In my own group, teachers were off and running in different directions and at different speeds. It was becoming more exciting as we delved deeper into our context by reading on the subject, trying different things out in our classes and working to plan with the concepts in mind. From one of our sessions and specifically related to one group member’s inquiry looking at explicitly organizing engagements according to the focus concepts, together, we came up with a planning tool/table (Conceptual Engagement Organizer (Celebrations KG). We all agreed to try out the tool. The buy in and enthusiasm was picking up. We flew through the sorting out and attempted to go further by really affecting our practice. All whilst documenting the types of things we were doing and learning at each phase of the inquiry for our summative reflection. We planned to share our learning in my group through a poster presentation including our questions, the evolution of our new planning tool and how we used it, my survey results from my own inquiry into how experienced PYP teachers at LCS understand and are using the PYP key and related concepts and our reflections on the process. We felt quite proud of our group’s accomplishments and excited about our learning.

I think, the sentiment was shared, as we set about sharing our learning last week. We were walked through personal reflections from the Language Arts context, the PYP induction group gave us a great refresher of the 5 essential elements of the PYP, the tech group organized a gallery exploration of the tools they’d discovered and experimented with and of course my group had a cruise by poster board set up for perusal. I was moved to tears at how engaged all staff were as different groups presented their learning but also by the appreciation colleagues had of one another’s learning. It was meaningful, it was collaborative and it will no doubt have an impact on teaching practice and our collective understanding of inquiry at LCS.

Of course there were a few teachers who put less effort into the process and resultantly got less out of it. You can’t please everyone…My next dream though is to align this process with a Learner Profile reflection and have it tie even more closely into supervision and evaluation and maybe that will help inspire those who are on the fence about being inquirers themselves to take more responsibility for their own PD. That said, having been an initiator of this approach to PD at the school and having worked hard to coral colleagues as learners and facilitators to follow our set framework, I am very satisfied with the overall results.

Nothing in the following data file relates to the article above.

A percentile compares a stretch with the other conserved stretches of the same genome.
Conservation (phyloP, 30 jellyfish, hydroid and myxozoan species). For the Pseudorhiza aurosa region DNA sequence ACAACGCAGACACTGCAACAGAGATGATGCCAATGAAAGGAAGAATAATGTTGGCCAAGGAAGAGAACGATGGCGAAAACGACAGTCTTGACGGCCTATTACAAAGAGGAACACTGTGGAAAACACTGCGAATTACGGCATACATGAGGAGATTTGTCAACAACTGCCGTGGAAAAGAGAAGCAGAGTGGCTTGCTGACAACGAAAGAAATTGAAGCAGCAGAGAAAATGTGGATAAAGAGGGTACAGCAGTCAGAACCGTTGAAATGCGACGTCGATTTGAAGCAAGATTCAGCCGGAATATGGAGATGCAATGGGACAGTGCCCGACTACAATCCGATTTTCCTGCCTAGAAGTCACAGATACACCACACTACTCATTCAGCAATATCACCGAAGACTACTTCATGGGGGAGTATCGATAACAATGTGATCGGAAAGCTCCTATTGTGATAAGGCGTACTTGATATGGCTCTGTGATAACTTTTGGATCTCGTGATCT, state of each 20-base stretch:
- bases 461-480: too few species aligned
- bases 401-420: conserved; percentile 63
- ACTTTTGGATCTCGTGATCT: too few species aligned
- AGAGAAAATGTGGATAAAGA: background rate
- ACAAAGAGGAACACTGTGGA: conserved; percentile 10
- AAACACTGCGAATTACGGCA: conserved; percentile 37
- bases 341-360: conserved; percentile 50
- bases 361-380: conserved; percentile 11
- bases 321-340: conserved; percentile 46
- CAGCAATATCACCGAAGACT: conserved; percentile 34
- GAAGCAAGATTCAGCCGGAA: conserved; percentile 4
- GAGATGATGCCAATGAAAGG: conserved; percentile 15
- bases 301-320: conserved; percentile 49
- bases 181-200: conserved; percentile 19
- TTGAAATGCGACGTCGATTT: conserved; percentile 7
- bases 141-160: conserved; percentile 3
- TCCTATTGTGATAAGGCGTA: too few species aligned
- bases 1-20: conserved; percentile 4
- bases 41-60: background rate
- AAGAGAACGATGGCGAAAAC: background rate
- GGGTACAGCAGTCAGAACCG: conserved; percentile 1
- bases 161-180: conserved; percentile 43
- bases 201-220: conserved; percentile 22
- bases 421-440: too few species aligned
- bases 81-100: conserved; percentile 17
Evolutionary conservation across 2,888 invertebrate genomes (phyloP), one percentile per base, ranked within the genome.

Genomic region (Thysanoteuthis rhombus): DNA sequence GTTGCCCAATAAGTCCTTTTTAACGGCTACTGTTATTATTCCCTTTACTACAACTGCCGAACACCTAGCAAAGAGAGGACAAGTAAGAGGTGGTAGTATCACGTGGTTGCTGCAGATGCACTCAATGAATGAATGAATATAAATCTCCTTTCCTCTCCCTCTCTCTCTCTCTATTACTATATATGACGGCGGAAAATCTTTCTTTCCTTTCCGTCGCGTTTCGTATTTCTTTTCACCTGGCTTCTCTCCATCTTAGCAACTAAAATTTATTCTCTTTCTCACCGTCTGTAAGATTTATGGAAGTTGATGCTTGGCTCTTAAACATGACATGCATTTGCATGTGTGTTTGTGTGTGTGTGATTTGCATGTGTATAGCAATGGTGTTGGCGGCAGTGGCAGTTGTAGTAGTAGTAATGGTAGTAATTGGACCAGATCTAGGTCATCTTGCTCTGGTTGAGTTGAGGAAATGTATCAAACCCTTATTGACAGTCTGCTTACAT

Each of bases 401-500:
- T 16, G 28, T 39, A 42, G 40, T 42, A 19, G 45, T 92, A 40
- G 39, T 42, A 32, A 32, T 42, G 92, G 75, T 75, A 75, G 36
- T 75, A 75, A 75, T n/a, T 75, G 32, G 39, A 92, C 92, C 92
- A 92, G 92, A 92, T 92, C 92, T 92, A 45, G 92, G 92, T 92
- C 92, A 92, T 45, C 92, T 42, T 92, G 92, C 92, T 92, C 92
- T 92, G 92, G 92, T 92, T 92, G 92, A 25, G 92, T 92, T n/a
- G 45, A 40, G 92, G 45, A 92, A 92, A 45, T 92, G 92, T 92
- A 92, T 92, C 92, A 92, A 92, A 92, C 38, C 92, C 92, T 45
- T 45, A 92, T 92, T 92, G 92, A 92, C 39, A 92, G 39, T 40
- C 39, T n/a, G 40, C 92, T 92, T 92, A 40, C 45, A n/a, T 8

You can check out the PYP Planner charting the whole process in the attached word document: Inquiry_Groups.

About mirandarose14

Wanderer, inquirer, dreamer, partner, friend, teacher... PYP enthusiast working at LCS in Accra, Ghana.
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3 Responses to Teachers as Inquirers – Reflections from a Facilitator

  1. Pingback: Teachers as Inquirers – Reflections from a Learner | Inquire Within

  2. ibdanmagie says:

    I love this idea, and I am currently planning our annual Peer Collaboration Initiative at our school; in the past we have always focused on “sharing best practice” and we have been pleased by the way the initiative got people into each others classrooms. However, we want to keep improving the process each year. Your idea about using PYP Central Idea and Inquiry Model has helped me realize how useful the MYP Inquiry Model would be when I structure the process for this years Peer Collaboration in our Secondary School. I think I will keep the same theme as the past: Sharing Best Practice, complement it with sub-groups from Danielson’s Framework for Effective Teachers ( 1. Planning and Preparation 2. Classroom Environment 3. Instruction
    4. Professional Responsibilities), and embed it in the MYP Inquiry Cycle: Understanding and Awareness, Reflection, Action.

    Thank you, Lincoln Community School, for sharing your learning with a larger audience!


  3. tashacowdy says:

    I love this approach to PD. Like Dan, we share best practice. Your post has helped me to think about how we could go much deeper. I love the central idea and the use of the inquiry cycle to inquire into inquiry! So obvious really, and also quite inspired! Thanks for inspiring me – can’t wait to share this with colleagues!